Don't shave legs. You see it all the time but this is not a healthy practice. Don't clip leg hair short. While this leaves reduces drying time, it also leaves skin more exposed to the elements and irritants. Trim edges. Towel dry well.

Moisturize for cleaner coats. Truth is, if you don't dry the hair out to begin with, it is easiest to keep clean and bright- especially greys. Dry hair is porous and thirsty. So, it gets dirtier. In fact, traditional whitening shampoos and stain removers actually make horses get dirty. Keep coats healthy with vigorous grooming as well as using only enriching products. Coats will not only shine but also stay cleaner longer. If you use an effective and moisturizing shampoo that leaves no film, coats are their brightest. Plus, stains can brush off easily. An enzymatic spray can serve as a quick spot wash or ringside dry wash when necessary.

Troubleshoot topically. If the scratches are already sore, you want a salve to reduce swelling and take away the sting while gently eradicating the irritant and soothing the skin. Your best defense is to also fortify and moisturize the skin. Few products actually promote healing conditions. Most ointments are greasy or oily- which attracts the dirt- the fungus. Plus, they clog pores. So, while they may be soothing, they actually inhibit the healing process. Moreover, they may attract the sun which parches the skin, leaving it at risk. Choose a salve that enters skin readily, without attracting sun or impurities. It should not only soothe skin and break the cycle of irritation, but also leave skin more resilient.

It's simple: be discerning and consistent. Always dry legs well and choose products well. It is much easier to prevent scratches than to treat them. Employ these practices in your daily grooming program to enjoy healthy heels and happy horses.


Bio Pic

Ruthann Smith has spent a lifetime studying sound horsemanship- both as a groom for top international horses and as a renowned braider. Quietly twisting manes atop a ladder, she watched and learned in some of the best stables in the world.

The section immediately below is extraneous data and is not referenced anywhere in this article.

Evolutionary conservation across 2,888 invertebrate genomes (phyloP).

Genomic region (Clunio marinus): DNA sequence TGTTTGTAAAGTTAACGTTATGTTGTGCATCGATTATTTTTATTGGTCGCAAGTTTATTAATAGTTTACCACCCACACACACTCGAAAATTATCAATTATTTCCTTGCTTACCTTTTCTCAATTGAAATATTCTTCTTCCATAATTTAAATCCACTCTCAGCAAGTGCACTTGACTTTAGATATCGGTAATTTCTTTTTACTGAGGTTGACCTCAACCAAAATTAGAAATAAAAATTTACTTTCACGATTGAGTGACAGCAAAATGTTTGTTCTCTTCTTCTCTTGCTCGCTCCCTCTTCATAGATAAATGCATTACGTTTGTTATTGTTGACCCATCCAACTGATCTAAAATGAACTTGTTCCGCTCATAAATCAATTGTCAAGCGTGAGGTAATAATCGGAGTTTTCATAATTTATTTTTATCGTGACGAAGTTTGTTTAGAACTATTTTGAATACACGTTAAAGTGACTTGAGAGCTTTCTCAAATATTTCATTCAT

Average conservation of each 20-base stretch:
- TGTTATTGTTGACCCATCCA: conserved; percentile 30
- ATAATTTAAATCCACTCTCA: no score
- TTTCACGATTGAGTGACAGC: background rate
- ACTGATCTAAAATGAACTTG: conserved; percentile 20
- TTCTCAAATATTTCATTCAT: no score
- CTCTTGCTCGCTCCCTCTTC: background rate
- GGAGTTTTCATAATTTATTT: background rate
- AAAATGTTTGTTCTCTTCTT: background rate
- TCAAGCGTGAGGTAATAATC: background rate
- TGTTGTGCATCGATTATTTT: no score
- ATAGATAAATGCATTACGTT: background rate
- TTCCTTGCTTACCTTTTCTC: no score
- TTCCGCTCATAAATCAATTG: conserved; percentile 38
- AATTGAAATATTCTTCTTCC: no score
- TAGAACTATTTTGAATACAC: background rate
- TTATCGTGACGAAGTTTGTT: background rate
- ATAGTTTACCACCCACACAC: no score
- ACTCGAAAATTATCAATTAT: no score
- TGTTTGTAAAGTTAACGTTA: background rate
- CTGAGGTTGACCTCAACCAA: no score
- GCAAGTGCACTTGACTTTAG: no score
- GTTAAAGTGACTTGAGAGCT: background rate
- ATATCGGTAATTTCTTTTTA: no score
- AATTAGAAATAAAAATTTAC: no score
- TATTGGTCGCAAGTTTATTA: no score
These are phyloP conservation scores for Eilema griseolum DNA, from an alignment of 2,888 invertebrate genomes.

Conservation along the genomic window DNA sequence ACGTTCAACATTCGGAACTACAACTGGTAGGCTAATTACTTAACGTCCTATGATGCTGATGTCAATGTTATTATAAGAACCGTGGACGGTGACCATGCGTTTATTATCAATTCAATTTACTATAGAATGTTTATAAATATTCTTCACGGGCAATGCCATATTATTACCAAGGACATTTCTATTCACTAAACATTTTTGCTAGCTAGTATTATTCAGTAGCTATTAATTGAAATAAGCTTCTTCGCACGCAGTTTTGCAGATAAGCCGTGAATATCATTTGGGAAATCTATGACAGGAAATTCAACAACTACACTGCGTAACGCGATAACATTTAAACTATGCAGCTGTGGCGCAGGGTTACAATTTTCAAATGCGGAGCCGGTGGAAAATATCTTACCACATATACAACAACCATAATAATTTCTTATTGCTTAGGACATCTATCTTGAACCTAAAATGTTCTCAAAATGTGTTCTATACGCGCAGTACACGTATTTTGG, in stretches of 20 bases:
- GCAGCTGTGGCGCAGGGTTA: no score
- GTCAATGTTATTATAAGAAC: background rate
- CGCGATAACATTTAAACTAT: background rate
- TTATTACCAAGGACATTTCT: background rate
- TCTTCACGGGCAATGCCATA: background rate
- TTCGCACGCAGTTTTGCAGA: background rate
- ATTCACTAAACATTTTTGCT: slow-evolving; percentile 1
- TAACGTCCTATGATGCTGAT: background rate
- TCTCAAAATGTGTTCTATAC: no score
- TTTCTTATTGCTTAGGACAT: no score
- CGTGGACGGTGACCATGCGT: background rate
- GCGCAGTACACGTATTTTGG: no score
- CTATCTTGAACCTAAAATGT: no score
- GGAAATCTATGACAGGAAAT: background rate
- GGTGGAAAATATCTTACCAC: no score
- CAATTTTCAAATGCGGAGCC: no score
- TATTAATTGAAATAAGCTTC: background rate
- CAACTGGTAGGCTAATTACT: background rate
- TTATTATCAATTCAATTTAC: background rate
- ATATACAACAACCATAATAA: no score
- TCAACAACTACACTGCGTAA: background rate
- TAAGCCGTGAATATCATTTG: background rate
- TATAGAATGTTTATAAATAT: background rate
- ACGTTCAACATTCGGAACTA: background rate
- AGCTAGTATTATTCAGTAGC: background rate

As her passion for great grooming grew, Ruthann became focused on researching, collecting and sharing the best practices of the world’s keenest horsemen. Ultimately, Ruthann used her vast experience to develop exceptional equine grooming products to help raise the bar of horsemanship.

The knowledge she dispenses and the products Ruthann developed solve age-old grooming issues. Making quality horse care easier, they have received the highest honors in the equine industry*. Her Lucky Braids for Top Turnout coat care and braiding products are the best, most versatile, cost-effective and easiest solutions available on the market today.

Now Ruthann offers her LOVE, LOVE Guarantee. If not totally thrilled with a product she developed, Ruthann will refund you in full, regardless of where you purchased it.

It’s her life’s mission to empower horses by educating, motivating and equipping their people to be true horsemen. You can access Ruthann’s tips at: The Grooming Resource on LuckyBraids.com, Facebook, Instagram, Twitter, Pinterest and her Horsemanship Clinics.

*After testing 350 products, Lucky Braids All-In-One Horse Shampoo was named product of the year by Horse Journal, the “Consumer Reports” of the industry. They also named Lucky Braids Shampoo and Whitener Spray Top Pick for greys and whites. Lucky Braids specialized braiding yarn also got stellar reviews.